Town Square History
The Park Blocks, Eugene’s central public space, did not always look the way it does today. Take a look at the evolution of Eugene's Town Square since the mid-1800s.
1856: Town Square Dedicated
Over 150 years ago in 1856, Eugene and Mary Skinner and Charnal and Martha Mulligan each dedicated a portion of their land to create a unifying public square for the new community. This public square was not divided by streets. It served as a focal point for the surrounding properties. Businesses opened onto the square, and eight alleys provided connections to the community resource.
Late 1800s: Town Square Divided Into 4 Blocks
In 1895, the large square was divided into four blocks, as 8th Avenue and Oak Street were cut through. At this time, the two blocks on the north side of 8th Avenue were used for the city hall, county jail, and courthouse.
Historic maps suggest that a change occurred on the southern blocks between 1895 and 1898. The block labels shifted from plaza (see map) to park which suggests the areas changed from paved surfaces to more plantings. The shift from calling it a park in 1898 indicates that some of the paved areas were probably converted into lawns and trees.
Early 1900s: Eugene Cottage and Producer's Market Added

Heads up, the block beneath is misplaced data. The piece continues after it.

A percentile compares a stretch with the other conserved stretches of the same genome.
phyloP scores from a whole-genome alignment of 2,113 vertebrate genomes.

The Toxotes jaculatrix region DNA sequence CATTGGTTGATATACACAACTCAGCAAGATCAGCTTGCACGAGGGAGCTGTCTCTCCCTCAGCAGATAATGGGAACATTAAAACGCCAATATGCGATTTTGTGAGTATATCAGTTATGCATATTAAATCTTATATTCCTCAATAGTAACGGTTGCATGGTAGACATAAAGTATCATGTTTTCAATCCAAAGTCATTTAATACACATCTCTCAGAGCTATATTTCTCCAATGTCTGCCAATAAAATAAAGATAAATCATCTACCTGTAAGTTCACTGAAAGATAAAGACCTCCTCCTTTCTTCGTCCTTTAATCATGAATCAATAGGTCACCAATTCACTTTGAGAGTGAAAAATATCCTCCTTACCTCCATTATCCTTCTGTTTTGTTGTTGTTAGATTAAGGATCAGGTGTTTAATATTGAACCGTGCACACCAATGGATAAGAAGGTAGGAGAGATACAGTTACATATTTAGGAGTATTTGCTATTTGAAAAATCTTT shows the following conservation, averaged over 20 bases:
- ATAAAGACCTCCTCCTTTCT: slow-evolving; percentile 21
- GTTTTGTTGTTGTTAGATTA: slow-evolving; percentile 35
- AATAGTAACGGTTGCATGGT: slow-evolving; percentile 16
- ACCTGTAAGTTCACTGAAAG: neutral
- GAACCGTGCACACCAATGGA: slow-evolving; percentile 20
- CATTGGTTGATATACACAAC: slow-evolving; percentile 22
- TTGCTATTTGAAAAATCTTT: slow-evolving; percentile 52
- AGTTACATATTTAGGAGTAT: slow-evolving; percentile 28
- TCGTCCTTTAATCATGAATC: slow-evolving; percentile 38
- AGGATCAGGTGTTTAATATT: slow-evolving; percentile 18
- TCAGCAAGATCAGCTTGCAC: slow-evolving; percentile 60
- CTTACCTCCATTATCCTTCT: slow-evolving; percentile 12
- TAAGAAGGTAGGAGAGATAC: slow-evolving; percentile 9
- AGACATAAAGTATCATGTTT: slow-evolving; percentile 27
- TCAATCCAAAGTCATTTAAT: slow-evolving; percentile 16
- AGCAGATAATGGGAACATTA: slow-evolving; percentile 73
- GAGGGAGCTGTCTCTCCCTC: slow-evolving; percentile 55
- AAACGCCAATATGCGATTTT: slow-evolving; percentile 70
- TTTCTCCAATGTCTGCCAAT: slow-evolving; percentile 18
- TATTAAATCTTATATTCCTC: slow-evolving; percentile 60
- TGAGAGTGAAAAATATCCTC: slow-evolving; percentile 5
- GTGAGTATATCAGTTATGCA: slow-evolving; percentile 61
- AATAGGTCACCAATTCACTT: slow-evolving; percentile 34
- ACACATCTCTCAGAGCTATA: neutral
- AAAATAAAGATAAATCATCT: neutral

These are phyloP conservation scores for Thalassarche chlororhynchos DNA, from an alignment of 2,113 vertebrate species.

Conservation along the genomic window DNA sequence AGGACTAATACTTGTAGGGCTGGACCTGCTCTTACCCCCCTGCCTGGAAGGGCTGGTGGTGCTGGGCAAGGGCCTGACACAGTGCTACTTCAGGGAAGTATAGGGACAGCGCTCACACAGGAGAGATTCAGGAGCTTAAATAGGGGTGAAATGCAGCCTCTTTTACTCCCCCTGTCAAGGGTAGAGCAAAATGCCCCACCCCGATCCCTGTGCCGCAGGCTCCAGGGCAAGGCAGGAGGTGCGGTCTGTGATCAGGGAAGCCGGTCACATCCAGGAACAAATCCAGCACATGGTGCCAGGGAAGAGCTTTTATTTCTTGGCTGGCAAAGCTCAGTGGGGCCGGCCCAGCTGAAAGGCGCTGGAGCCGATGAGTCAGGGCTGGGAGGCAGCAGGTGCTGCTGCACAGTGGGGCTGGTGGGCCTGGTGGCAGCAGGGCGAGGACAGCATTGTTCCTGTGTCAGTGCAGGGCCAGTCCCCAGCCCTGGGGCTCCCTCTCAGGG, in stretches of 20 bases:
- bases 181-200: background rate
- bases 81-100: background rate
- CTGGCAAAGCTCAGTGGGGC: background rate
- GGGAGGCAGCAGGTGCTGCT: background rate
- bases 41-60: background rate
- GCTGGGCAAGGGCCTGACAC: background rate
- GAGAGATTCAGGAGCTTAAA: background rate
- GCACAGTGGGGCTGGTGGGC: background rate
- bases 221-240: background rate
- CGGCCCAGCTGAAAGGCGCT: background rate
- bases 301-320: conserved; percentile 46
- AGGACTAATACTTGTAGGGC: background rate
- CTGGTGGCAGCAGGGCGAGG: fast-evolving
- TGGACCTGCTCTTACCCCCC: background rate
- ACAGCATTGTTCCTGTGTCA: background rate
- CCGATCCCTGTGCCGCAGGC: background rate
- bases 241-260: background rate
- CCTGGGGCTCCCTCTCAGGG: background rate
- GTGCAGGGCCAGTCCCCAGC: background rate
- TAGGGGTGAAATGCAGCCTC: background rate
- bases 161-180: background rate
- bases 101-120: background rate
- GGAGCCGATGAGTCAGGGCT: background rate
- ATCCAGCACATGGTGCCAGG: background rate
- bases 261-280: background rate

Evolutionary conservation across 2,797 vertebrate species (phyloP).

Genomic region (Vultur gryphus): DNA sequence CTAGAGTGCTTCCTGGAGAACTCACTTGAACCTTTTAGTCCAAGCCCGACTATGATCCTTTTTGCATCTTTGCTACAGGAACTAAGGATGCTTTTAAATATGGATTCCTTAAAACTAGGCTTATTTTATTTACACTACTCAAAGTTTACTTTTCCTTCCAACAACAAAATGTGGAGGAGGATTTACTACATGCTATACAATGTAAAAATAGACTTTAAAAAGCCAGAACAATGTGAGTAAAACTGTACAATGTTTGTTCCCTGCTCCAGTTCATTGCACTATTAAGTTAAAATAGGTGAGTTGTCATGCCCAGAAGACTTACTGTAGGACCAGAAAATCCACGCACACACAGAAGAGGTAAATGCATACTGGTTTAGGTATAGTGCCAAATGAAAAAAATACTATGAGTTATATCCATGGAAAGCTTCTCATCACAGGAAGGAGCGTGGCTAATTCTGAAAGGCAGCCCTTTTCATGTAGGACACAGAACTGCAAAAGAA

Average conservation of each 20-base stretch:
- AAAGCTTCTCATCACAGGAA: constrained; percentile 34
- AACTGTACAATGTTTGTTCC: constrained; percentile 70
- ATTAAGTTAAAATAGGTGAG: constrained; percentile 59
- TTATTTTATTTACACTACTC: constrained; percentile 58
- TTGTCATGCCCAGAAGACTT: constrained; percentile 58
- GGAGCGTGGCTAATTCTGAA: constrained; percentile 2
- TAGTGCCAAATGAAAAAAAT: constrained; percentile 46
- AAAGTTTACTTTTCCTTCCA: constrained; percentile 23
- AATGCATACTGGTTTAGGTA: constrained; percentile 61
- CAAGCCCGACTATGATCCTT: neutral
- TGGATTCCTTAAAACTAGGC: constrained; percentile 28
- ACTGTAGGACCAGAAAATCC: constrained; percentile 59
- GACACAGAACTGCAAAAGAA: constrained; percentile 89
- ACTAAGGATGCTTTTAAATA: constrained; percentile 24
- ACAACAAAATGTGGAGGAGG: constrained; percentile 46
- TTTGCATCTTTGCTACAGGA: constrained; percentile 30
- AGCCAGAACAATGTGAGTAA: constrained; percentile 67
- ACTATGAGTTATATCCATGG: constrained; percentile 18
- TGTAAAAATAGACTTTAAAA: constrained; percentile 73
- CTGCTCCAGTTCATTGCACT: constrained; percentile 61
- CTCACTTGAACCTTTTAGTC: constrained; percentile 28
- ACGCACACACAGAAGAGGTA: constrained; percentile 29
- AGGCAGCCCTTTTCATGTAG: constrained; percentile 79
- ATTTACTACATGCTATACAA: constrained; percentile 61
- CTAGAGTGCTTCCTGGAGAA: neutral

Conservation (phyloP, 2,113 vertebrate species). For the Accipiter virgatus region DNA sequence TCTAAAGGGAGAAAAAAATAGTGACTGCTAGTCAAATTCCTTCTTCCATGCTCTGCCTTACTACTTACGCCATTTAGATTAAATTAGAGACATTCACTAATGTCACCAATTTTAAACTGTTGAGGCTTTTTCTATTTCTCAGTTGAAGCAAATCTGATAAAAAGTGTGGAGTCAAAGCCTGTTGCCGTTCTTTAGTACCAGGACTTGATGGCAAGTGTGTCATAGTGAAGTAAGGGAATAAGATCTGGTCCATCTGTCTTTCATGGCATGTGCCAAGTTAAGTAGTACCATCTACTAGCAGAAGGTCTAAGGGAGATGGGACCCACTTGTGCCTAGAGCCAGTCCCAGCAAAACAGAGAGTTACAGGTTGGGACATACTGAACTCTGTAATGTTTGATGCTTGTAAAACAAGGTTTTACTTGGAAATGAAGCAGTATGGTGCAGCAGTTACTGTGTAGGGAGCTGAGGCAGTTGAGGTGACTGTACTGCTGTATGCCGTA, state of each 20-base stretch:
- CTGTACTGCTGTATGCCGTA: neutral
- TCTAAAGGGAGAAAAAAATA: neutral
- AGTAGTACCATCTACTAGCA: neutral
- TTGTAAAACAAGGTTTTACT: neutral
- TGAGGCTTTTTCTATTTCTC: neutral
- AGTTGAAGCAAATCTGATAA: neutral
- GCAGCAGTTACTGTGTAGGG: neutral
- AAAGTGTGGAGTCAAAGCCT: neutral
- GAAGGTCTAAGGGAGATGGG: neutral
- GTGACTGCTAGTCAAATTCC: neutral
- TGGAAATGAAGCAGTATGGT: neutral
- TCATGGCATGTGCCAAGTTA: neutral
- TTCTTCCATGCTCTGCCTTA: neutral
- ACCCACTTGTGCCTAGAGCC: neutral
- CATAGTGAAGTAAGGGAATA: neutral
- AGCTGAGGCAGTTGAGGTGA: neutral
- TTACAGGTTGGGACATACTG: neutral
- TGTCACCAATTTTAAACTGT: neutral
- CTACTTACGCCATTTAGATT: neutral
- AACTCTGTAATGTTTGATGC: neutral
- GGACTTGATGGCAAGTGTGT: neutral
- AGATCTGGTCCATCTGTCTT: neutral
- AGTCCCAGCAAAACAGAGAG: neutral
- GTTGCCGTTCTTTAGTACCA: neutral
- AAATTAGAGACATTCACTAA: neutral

In the early 1900s the Park Blocks were used for casual, everyday encounters. The edges were porous, allowing people to enter the park from any side, and there were clear line of site across the blocks.
The Eugene Cottage was built in 1912 on the southwest block, giving people a space to socialize, and Eugene’s first Producer’s Market (see image) began in 1916 on the northwest block, located where the Butterfly Lot is today. The Producer’s Market came equipped with a permanent roof and lattice walls.
Mid-1900s: Becoming the Core for Commerce
In the 1930s the Eugene Cottage was renovated to reflect the growing needs of the city.
By the 1950s (see map), the Park Blocks became surrounded with businesses, becoming the core for commerce. Nearly 50 ground floor businesses had immediate park frontage including 28 retail stores, five restaurants, nine banks and professional offices, and two hotels. The alleys continued to provide additional connections to the surrounding streets. By this time a portion of the northwest block was already being used for parking.
1957: The Butterfly Lot
In 1957 that northwest block became the site of the Butterfly Lot. The following year, Lloyd Bond completed his design for the two Park Blocks south of 8th Avenue. The Modernist design has been compared to the work of abstract paintings such as Piet Mondrian’s 1943 “Broadway Boogie Woogie.”
Today and Tomorrow
Though the Park Blocks have seen slight changes since 1958 to make the area safer, more open, and more bicycle friendly, it remains largely the same.
The Town Square Project will take into account all of this history as it considers the best ways to meet the needs of today’s users: a place for people.